Later in the play, a German officer gets hold of the main character--a horse called Joey--and saves him. Where another officer would have that horse charge senselessly into another barrage of machine gun fire, this officer knows the utter futility of that action. The utter waste of sending a horse into that sort of carnage. He seems the only one who realizes the futility of sending horses into modern warfare.
It's the moment when the history of war is confronted with the future--the moment when the deadly nature of technology is made startlingly visible.
I feel like we are at that sort of moment right now.
I'm having a hard time dealing with the tragedy in Newtown. It was hard enough to hear that it happened as I followed the news via Twitter on Friday, but it was devastating to hear that the children were all first graders--all 6 or 7 years old--the exact same age as my oldest. I look at him, so blissfully innocent of every danger, of the suffering of those people just a few states north of us. I think of him with his little friends, excited to go to school. Excited to be in a classroom with a young and energetic teacher. Excited to start each new day.
I look at him and I try not to imagine him huddled in a corner with his classmates--the little boys who defeated a dad playing Darth Vader at a recent birthday party. The little kids who were so sweet and gentle when he came to school with his arm in a splint, who ushered him around so that no one could jostle his injury. I think of all the little names drawn in crooked scrawls on that cast. I try not to imagine his small, lithe body torn apart by bullets meant for a battlefield. I try not to think about what I would do, how I would make it through that, and I fail every single time.
I know that I don't really know. That none of us save those twenty (twenty!) families in Newton. Those 12 families in Colorado. Those families of the 88 people who died in the last year in mass shootings. And the countless families of the countless people who have died from gunshots this year and every year before. I pray that I never do know.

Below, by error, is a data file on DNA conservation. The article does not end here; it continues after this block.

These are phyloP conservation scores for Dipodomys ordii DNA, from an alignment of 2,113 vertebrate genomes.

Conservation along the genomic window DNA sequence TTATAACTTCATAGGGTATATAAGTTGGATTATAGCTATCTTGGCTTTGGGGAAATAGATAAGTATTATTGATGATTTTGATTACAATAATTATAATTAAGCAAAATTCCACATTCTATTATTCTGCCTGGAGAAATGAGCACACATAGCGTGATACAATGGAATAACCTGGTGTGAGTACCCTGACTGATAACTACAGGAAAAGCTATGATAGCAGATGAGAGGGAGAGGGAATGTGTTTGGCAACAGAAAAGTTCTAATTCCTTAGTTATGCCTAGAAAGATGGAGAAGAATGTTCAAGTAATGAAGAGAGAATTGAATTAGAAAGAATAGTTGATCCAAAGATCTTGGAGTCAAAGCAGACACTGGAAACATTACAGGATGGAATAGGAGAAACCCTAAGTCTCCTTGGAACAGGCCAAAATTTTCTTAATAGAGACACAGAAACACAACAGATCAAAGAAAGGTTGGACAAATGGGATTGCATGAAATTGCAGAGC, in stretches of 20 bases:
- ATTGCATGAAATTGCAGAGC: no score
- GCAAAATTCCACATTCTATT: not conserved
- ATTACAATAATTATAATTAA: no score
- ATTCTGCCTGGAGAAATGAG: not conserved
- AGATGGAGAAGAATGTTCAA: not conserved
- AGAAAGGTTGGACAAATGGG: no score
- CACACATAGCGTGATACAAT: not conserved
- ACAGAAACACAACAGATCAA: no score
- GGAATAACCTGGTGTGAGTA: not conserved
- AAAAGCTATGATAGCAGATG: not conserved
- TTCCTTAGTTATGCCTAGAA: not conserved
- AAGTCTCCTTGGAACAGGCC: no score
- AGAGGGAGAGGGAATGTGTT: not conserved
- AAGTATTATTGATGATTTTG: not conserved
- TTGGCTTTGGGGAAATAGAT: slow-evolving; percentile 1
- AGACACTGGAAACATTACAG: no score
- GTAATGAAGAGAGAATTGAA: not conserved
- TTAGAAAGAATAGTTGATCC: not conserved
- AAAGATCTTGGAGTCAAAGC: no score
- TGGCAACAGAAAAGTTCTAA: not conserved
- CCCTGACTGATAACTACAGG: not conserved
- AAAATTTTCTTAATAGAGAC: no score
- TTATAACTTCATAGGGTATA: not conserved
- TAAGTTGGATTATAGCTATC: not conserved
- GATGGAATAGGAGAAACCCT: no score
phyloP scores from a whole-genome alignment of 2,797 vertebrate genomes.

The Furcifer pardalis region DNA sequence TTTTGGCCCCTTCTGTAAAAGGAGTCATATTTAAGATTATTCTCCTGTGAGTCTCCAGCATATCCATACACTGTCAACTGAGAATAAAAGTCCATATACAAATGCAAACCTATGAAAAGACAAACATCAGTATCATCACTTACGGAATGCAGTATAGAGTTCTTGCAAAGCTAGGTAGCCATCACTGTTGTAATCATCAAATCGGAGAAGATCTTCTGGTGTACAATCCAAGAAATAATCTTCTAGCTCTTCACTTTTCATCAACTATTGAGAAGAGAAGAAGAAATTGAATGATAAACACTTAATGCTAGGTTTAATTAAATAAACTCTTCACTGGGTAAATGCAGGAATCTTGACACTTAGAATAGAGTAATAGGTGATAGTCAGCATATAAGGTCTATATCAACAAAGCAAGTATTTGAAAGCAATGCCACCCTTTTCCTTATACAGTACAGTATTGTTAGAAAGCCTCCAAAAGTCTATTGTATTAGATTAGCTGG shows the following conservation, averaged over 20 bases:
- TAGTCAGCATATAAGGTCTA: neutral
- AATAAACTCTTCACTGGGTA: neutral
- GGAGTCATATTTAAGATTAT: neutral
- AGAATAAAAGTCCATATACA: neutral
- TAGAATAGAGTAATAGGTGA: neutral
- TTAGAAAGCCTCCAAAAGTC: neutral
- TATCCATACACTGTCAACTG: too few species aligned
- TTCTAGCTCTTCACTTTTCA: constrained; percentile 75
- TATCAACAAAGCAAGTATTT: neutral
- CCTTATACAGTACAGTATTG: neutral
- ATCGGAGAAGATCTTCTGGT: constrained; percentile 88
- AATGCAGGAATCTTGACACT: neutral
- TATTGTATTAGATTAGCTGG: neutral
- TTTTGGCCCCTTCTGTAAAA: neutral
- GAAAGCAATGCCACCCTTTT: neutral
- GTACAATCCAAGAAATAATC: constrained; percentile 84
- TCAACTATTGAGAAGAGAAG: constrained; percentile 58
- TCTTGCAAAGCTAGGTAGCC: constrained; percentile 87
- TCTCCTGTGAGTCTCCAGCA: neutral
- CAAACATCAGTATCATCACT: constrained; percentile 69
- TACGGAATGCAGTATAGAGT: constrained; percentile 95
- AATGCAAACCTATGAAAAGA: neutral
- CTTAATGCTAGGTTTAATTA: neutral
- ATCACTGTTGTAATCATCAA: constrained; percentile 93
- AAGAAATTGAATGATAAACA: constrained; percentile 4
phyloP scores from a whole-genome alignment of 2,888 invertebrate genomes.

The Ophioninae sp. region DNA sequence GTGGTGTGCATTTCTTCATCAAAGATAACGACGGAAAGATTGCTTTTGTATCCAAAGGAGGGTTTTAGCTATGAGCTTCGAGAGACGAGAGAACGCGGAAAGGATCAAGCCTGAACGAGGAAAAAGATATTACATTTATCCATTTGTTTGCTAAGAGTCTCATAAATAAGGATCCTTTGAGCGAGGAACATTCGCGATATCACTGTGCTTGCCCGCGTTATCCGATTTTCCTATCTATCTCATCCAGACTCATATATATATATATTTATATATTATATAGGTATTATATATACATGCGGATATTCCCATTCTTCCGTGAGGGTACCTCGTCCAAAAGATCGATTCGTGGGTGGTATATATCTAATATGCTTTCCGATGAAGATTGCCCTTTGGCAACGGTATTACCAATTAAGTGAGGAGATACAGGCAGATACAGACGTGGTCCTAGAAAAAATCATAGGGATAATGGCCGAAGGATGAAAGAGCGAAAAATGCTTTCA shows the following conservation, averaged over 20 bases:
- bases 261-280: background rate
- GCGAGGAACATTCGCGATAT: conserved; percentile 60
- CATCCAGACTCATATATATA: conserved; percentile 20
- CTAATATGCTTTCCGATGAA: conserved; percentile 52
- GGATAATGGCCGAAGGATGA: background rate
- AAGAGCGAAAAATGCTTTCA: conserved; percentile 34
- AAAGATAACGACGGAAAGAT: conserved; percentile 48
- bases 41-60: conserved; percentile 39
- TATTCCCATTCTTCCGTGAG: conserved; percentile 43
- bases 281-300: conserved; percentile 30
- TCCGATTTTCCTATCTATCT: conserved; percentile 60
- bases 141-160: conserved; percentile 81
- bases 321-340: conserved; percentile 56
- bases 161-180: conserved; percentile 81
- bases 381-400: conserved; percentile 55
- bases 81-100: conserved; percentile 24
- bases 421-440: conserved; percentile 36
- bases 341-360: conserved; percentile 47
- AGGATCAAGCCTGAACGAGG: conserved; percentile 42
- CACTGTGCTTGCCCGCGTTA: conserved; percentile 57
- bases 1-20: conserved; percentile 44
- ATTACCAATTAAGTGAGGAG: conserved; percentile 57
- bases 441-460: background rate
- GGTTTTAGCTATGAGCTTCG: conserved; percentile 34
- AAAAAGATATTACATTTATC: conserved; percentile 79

And then I read responses of pro-gun advocates whose immediate response is to say that there should be more guns. That this is just a mental health issue. That guns don't kill people; people kill people.
True- People are at fault. But people can't put 3 to 11 bullets in each of the tiny bodies of 20 six year olds in less than 10 minutes with any old gun. Semi-automatic assault weapons do that.
And for what?
Why are these weapons necessary for the average citizen? And perhaps you will argue that they are not necessary, but they are a right. To that, my friend, I say bullshit. A driver's license isn't a right, but that sort of fire power is? That makes absolutely no sense.
Here's the thing--I'm not advocating a total gun ban. I don't think that such a thing is possible, nor do I think it could ever happen. America is a nation of guns. But--and this is a big but--there is not a legitimate reason for most ordinary citizens to have free access to the kind of weapon that was designed completely and solely for mass body counts.
Let's be clear here--when you are talking about semi-automatic weapons--about Glocks and Bushmasters and other guns capable of firing a large quantity of bullets without reloading, you are talking about an assault weapon. You are talking about the kind of firepower designed for battle. These are not the matches used by arsonists nor are they the knives used by the recent attacker in China. These are machines designed for the sole purpose of taking as many lives as possible in the shortest time possible. These are weapons designed not only to fire quickly, but for the shots to wreak devastation upon the bodies that they hit.
Which brings me back to the beginning. We are told that gun ownership is a right. Fine. It's in the Constitution. Fine. But our forefathers could not have predicted the sort of weapons we have today any more than those soldiers who rode horses into the first charges of WWI could have predicted the carnage the machine gun was capable of. To think about these sorts of assault weapons in the same way as we think about a simple revolver or the type of weapon necessary for hunting or other sport is ridiculous. To interpret the 2nd amendment without distinguishing between a single-shot, muzzle-loading rifle as our forefathers would have used and the type of gun that killed those children is irresponsible. It's like charging into battle on a horse when you're facing a tank.
Which, of course, happened.
Honestly, I don't understand why any law-abiding citizen needs that sort of firepower. You don't need that to shoot a deer. You don't need it to protect yourself from a home invasion (a simple revolver would do that well enough). You don't need it for target practice. You need it because you crave the thrill of holding something so powerful. You need it because there is something about holding an instrument capable of firing 5 bullets a second into the body of another human that appeals to you. And frankly, that makes me worried about you.
I know we can't prevent all violence. I know that someone with serious mental health problems who wants to kill will kill one way or another. But to say that's a reason for us to not consider ways to better limit and regulate the sorts of weapons that can do the sort of damage these types of weapons do is ridiculous.
The twenty innocent children who died in such a horrific way Friday deserved more than that. They are worth more than the thrill of firing a high-powered gun. Their lives were and are worth more than some mis-placed fear that the government will take away all the guns from good law-abiding citizens.
I look at my own six-year old and can't help but wonder how I would cope. I look at my sweet boy and know how lucky I am to have him safe. This time.